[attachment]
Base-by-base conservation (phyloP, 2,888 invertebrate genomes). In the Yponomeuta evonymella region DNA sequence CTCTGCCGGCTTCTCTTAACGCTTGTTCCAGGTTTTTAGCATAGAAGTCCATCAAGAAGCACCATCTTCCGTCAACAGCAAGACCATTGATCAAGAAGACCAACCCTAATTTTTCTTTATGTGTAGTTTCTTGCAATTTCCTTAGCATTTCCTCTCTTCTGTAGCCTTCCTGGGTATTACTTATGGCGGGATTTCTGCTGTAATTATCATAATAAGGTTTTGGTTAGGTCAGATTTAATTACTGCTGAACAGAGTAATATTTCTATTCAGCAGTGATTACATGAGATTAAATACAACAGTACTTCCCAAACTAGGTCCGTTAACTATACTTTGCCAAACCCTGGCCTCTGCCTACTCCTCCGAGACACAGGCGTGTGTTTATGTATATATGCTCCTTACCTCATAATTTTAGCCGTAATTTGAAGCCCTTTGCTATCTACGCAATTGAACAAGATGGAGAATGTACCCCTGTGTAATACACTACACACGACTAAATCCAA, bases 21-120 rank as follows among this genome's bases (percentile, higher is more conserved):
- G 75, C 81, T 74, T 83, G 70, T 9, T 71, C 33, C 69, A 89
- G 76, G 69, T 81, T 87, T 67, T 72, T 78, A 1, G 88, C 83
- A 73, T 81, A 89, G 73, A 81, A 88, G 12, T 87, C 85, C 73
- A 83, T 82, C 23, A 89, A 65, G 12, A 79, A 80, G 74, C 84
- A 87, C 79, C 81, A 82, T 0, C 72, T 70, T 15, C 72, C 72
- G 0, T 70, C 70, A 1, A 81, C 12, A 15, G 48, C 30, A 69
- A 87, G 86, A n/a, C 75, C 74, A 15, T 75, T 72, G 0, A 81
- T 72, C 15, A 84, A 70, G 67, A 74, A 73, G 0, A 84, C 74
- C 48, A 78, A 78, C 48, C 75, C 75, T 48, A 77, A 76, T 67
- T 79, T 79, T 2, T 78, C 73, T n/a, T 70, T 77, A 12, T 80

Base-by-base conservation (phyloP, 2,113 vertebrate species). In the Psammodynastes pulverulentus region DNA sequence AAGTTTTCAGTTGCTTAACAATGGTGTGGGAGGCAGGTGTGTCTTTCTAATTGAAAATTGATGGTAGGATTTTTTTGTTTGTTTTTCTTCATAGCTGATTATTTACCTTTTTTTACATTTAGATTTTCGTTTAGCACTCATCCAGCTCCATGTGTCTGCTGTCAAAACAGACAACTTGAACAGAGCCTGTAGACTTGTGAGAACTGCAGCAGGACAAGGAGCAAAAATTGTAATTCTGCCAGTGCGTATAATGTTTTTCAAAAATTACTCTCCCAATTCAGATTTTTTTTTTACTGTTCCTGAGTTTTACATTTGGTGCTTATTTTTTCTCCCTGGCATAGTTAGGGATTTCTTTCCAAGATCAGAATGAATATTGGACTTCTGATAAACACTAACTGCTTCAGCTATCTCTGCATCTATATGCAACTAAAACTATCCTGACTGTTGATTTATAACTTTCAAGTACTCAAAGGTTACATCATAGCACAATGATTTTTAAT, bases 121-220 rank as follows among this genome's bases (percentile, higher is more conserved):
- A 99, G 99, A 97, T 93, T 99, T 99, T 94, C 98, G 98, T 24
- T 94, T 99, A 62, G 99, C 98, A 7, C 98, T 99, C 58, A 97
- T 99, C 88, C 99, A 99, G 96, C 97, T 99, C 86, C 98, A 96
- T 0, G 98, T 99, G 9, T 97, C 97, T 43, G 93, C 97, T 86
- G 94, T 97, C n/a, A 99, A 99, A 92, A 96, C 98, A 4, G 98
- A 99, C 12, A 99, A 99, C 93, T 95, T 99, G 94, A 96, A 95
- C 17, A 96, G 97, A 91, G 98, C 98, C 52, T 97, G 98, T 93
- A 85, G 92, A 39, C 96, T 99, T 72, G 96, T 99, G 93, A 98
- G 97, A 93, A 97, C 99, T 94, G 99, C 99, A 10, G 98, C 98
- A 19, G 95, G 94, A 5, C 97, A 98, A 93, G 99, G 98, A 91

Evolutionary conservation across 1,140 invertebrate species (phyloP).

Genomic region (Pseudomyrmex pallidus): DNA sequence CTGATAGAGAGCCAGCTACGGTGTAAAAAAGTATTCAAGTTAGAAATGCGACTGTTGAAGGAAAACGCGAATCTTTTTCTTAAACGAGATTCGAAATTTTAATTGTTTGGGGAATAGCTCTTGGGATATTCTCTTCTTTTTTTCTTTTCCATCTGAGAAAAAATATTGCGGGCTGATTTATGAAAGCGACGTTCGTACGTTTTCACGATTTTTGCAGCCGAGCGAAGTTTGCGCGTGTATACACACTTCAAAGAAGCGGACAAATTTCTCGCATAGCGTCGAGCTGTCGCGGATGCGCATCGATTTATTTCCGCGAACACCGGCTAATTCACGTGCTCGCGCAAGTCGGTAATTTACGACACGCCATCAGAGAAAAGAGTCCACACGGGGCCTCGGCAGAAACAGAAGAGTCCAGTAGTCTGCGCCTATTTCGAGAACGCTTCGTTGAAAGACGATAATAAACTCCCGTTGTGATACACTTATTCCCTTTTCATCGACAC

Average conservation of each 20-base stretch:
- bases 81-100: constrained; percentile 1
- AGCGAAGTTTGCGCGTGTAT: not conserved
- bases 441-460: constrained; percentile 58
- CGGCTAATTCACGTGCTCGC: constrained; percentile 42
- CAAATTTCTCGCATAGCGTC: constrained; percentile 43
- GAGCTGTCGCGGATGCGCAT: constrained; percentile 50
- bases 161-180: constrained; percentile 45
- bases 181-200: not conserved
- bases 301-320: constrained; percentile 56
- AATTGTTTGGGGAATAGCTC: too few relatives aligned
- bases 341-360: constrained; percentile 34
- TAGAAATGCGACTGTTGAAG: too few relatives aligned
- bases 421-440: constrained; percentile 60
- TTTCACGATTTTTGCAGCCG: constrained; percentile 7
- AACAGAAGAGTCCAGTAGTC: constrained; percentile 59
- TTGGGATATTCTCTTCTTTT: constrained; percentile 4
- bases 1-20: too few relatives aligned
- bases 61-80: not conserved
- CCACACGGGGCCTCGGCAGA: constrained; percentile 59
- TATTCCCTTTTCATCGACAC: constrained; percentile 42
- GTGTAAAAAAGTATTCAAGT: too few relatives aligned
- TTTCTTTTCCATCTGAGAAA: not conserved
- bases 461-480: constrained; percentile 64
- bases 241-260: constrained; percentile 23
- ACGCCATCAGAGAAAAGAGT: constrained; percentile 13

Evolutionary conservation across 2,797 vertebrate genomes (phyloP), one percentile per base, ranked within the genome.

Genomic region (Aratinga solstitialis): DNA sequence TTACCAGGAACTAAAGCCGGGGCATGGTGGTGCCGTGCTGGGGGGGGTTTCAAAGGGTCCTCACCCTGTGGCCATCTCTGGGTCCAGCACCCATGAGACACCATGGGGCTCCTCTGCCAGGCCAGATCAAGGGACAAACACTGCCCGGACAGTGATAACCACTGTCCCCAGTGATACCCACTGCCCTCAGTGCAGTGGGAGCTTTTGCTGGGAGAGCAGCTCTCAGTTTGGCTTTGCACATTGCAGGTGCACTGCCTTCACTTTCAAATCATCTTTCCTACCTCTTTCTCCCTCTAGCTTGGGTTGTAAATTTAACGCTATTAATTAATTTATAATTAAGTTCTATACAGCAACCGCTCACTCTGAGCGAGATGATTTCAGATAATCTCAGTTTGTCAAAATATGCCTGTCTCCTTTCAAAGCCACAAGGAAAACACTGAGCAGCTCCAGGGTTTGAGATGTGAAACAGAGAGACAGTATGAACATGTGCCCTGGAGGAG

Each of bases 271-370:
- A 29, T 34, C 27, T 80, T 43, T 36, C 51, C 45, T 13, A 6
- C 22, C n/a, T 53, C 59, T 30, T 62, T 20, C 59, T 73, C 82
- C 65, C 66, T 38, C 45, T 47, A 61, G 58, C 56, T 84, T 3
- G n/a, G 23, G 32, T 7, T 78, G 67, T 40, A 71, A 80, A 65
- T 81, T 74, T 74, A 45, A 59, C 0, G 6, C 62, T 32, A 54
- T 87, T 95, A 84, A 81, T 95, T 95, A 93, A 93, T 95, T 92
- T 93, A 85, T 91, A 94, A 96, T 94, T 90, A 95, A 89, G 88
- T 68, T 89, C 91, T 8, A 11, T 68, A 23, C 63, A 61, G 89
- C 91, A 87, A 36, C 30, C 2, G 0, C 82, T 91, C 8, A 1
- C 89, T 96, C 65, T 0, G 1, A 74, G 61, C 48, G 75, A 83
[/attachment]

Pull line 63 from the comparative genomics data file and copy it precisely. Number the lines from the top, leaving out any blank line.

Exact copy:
- C 89, T 96, C 65, T 0, G 1, A 74, G 61, C 48, G 75, A 83